## 1 1002      32     30 1952-08-03        2
## 2 1001      28     30 1968-12-14        1
## 3 1003      32     28 1949-05-27        2
## 4 1004      22     22 1955-03-12        4

Well, were those the results you expected? In practice, the “correct” result depends on what we are trying to do. In the scenario above, I would probably tend to want the result from left_join() or full_join() in most cases. The reason is that it’s much harder to add data into my analysis that never made it into my combined data frame than it is to drop rows from my results data frame that I don’t need for my analysis.

30.2.2.5 Differing key column names

Sometimes the key columns will have different names across data frames. For example, let’s imagine that the team collecting the grip strength data named the participant id column pid instead of id:

grip_strength <- tibble(
  pid    = c("1002", "1001", "1003", "1004"),
  grip_r = c(32, 28, 32, 22),
  grip_l = c(30, 30, 28, 22)
) %>% 
  print()
## # A tibble: 4 × 3
##   pid   grip_r grip_l
##   <chr>  <dbl>  <dbl>
## 1 1002      32     30
## 2 1001      28     30
## 3 1003      32     28
## 4 1004      22     22

If we try to merge demographics and grip_strength as we did before, we will get an error.

demographics %>% 
  left_join(grip_strength, by = "id")
## Error: Join columns must be present in data.
## x Problem with `id`.

This error is left_join() telling us that it couldn’t find a column named id in both data frames. To get around this error, we can simply tell left_join() which column is the matching key column in the opposite data frame using a named vector like this:

demographics %>% 
  left_join(grip_strength, by = c("id" = "pid"))
## # A tibble: 5 × 5
##   id    dob        race_eth grip_r grip_l
##   <chr> <date>        <dbl>  <dbl>  <dbl>
## 1 1001  1968-12-14        1     28     30
## 2 1002  1952-08-03        2     32     30
## 3 1003  1949-05-27        2     32     28
## 4 1004  1955-03-12        4     22     22
## 5 1005  1942-06-07        3     NA     NA

Just make sure that the first column name you pass to the named vector (i.e., "id") is the name of the key column in the x data frame and that the second column name you pass to the named vector (i.e., "pid") is the name of the key column in the y data frame.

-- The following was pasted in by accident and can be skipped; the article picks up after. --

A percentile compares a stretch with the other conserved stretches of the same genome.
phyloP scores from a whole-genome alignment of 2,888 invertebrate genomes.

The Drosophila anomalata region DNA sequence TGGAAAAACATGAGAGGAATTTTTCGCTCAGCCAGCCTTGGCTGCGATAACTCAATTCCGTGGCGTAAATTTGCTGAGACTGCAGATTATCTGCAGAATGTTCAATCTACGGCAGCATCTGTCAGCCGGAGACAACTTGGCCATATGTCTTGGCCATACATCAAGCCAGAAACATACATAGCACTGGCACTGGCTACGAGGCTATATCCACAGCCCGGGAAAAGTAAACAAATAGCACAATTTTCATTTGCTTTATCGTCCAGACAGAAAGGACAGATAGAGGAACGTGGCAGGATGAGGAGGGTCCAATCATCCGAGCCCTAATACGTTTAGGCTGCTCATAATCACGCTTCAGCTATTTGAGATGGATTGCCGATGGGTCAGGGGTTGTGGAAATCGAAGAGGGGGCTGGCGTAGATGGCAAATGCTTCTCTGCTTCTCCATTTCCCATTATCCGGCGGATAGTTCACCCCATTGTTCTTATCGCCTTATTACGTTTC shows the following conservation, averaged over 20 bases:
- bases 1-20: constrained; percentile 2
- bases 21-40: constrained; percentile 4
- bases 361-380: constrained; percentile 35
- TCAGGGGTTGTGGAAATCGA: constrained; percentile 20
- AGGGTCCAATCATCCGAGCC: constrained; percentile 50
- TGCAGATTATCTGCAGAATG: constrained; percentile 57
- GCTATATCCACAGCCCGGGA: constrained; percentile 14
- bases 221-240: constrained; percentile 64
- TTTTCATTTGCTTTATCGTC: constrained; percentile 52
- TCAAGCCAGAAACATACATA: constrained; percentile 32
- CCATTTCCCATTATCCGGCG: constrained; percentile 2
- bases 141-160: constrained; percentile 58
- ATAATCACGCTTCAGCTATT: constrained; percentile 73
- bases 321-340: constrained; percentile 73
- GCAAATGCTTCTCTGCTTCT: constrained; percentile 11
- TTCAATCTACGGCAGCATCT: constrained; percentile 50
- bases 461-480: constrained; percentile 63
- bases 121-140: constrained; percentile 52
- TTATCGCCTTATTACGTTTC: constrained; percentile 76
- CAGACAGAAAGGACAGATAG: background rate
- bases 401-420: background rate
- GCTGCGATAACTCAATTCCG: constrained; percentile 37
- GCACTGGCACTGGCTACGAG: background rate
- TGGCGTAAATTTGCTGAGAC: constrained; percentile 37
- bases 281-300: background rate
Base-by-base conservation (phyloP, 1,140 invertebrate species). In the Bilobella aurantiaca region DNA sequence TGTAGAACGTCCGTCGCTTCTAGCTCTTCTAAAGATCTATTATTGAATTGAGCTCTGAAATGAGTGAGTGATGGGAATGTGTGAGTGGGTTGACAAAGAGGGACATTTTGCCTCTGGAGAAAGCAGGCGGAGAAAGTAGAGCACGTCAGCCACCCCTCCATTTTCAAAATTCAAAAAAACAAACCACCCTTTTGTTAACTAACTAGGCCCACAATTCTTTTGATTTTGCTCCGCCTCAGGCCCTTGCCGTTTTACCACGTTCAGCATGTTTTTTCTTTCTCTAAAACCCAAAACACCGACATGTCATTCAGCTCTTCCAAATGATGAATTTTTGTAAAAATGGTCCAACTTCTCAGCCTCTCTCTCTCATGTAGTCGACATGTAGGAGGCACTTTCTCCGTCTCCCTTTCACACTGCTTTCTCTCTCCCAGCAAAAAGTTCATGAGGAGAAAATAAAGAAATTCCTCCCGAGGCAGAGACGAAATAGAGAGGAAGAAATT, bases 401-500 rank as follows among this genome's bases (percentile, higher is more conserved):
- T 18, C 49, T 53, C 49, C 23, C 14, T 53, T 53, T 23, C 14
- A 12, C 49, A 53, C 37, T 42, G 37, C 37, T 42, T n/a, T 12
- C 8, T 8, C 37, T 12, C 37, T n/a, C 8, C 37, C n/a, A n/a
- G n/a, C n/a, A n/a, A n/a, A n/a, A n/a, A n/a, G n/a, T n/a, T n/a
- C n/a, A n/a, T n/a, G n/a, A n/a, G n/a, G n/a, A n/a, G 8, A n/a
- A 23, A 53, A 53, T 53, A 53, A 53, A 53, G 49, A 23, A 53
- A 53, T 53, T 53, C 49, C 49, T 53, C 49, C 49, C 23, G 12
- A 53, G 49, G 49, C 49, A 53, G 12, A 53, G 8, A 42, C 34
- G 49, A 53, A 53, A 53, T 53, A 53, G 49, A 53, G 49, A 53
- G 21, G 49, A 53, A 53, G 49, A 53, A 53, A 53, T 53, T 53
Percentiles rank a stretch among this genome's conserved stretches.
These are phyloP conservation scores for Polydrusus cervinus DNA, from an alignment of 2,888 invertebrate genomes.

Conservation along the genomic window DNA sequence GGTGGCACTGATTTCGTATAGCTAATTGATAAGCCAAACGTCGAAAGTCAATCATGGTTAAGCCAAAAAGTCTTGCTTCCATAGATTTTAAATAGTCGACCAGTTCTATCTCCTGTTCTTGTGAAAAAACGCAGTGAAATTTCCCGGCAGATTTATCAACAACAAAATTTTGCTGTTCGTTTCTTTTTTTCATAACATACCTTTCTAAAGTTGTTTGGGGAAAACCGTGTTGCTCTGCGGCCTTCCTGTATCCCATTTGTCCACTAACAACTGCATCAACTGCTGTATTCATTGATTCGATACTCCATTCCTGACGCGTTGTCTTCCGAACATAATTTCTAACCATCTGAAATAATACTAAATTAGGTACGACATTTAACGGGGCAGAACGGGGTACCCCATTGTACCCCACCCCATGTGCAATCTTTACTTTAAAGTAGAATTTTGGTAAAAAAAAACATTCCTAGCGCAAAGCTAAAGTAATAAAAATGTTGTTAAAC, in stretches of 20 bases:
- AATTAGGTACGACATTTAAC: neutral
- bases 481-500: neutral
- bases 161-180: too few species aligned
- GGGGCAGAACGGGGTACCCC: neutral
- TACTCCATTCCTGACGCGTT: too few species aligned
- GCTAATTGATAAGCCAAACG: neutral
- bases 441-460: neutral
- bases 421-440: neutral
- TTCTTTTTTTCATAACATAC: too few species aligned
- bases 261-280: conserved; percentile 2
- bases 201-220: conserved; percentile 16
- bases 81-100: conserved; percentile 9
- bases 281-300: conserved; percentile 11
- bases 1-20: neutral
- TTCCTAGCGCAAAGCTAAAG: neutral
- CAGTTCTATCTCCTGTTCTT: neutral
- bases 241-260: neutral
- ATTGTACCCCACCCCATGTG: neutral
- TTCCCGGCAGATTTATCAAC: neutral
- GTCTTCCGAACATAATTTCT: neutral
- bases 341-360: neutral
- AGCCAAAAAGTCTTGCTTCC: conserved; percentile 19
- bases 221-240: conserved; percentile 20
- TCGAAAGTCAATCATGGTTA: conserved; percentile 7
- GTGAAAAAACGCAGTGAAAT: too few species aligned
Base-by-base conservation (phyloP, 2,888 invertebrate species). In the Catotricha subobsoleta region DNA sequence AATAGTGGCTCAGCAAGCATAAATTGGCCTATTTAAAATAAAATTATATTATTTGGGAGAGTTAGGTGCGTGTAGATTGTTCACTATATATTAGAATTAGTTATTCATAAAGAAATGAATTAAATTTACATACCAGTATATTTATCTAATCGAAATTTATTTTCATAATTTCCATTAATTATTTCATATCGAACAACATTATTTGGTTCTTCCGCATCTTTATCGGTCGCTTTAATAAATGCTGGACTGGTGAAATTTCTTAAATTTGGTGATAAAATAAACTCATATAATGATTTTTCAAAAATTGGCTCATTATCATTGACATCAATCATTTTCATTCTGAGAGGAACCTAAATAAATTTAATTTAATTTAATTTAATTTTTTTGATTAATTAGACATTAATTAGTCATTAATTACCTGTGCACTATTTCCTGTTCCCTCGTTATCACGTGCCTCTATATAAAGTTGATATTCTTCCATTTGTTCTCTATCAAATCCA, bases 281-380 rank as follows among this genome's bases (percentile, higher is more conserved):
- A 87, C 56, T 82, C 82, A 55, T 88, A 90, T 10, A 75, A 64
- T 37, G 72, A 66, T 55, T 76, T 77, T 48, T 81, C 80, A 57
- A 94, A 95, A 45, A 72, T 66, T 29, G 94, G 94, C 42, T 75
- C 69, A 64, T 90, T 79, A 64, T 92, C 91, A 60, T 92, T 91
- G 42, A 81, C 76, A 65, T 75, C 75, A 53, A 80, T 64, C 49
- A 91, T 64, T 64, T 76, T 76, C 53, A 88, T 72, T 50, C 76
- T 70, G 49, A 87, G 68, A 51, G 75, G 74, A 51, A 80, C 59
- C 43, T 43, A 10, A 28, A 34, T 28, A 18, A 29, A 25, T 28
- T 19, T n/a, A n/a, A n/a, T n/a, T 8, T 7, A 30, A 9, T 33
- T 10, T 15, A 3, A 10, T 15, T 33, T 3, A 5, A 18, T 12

30.2.2.6 One-to-many relationship merge

Now suppose that our grip strength study has a longitudinal design. The demographics data was only collected at enrollment into the study. After all, race and dob don’t change. There’s no need to ask our participants about them at every follow-up interview.

demographics
## # A tibble: 5 × 3
##   id    dob        race_eth
##   <chr> <date>        <dbl>
## 1 1001  1968-12-14        1
## 2 1002  1952-08-03        2
## 3 1003  1949-05-27        2
## 4 1004  1955-03-12        4
## 5 1005  1942-06-07        3

Grip strength, however, was measured pre and post some intervention.

grip_strength <- tibble(
  id     = rep(c("1001", "1002", "1003", "1004"), each = 2),
  visit  = rep(c("pre", "post"), 4),
  grip_r = c(32, 33, 28, 27, 32, 34, 22, 27),
  grip_l = c(30, 32, 30, 30, 28, 30, 22, 26)
) %>% 
  print()
## # A tibble: 8 × 4
##   id    visit grip_r grip_l
##   <chr> <chr>  <dbl>  <dbl>
## 1 1001  pre       32     30
## 2 1001  post      33     32
## 3 1002  pre       28     30
## 4 1002  post      27     30
## 5 1003  pre       32     28
## 6 1003  post      34     30
## 7 1004  pre       22     22
## 8 1004  post      27     26

Now what is the relationship of these two data frames?

These data frames have a one-to-many relationship because at least one observation in one data frame is related to multiple observations in the other data frame. The demographics data frame has one observation for each value of id. The grip_strength data frame has two observations for each value of the id’s 1001 through 1004.

Now, to conduct our analysis, we need to combine the data in demographics with the data in the longitudinal grip_strength data frame. And how will we ask R to merge these two data frames? Well, here is some good news. To perform a one-to-many or many-to-many merge, we use the exact same syntax that we used to perform a one-to-one merge. R will figure out the relationship between the data frames automatically. Take a look:

demographics %>% 
  left_join(grip_strength, by = "id")
## # A tibble: 9 × 6
##   id    dob        race_eth visit grip_r grip_l
##   <chr> <date>        <dbl> <chr>  <dbl>  <dbl>
## 1 1001  1968-12-14        1 pre       32     30
## 2 1001  1968-12-14        1 post      33     32
## 3 1002  1952-08-03        2 pre       28     30
## 4 1002  1952-08-03        2 post      27     30
## 5 1003  1949-05-27        2 pre       32     28
## 6 1003  1949-05-27        2 post      34     30
## 7 1004  1955-03-12        4 pre       22     22
## 8 1004  1955-03-12        4 post      27     26
## 9 1005  1942-06-07        3 <NA>      NA     NA

30.2.2.7 Multiple key columns

Let’s throw one more little wrinkle into our analysis. Let’s say that each participant had a medical exam prior to being sent into the gym to do their functional assessments. The results of that medical exam, along with the participant’s study id, were recorded in the university hospital system’s electronic medical records. As part of that medical exam, each participant’s weight was recorded. Luckily, we were given access to the electronic medical records, which look like this:

emr <- tibble(
  id     = rep(c("1001", "1002", "1003", "1004"), each = 2),
  visit  = rep(c("pre", "post"), 4),
  weight = c(105, 99, 200, 201, 136, 133, 170, 175)
) %>% 
  print()
## # A tibble: 8 × 3
##   id    visit weight
##   <chr> <chr>  <dbl>
## 1 1001  pre      105
## 2 1001  post      99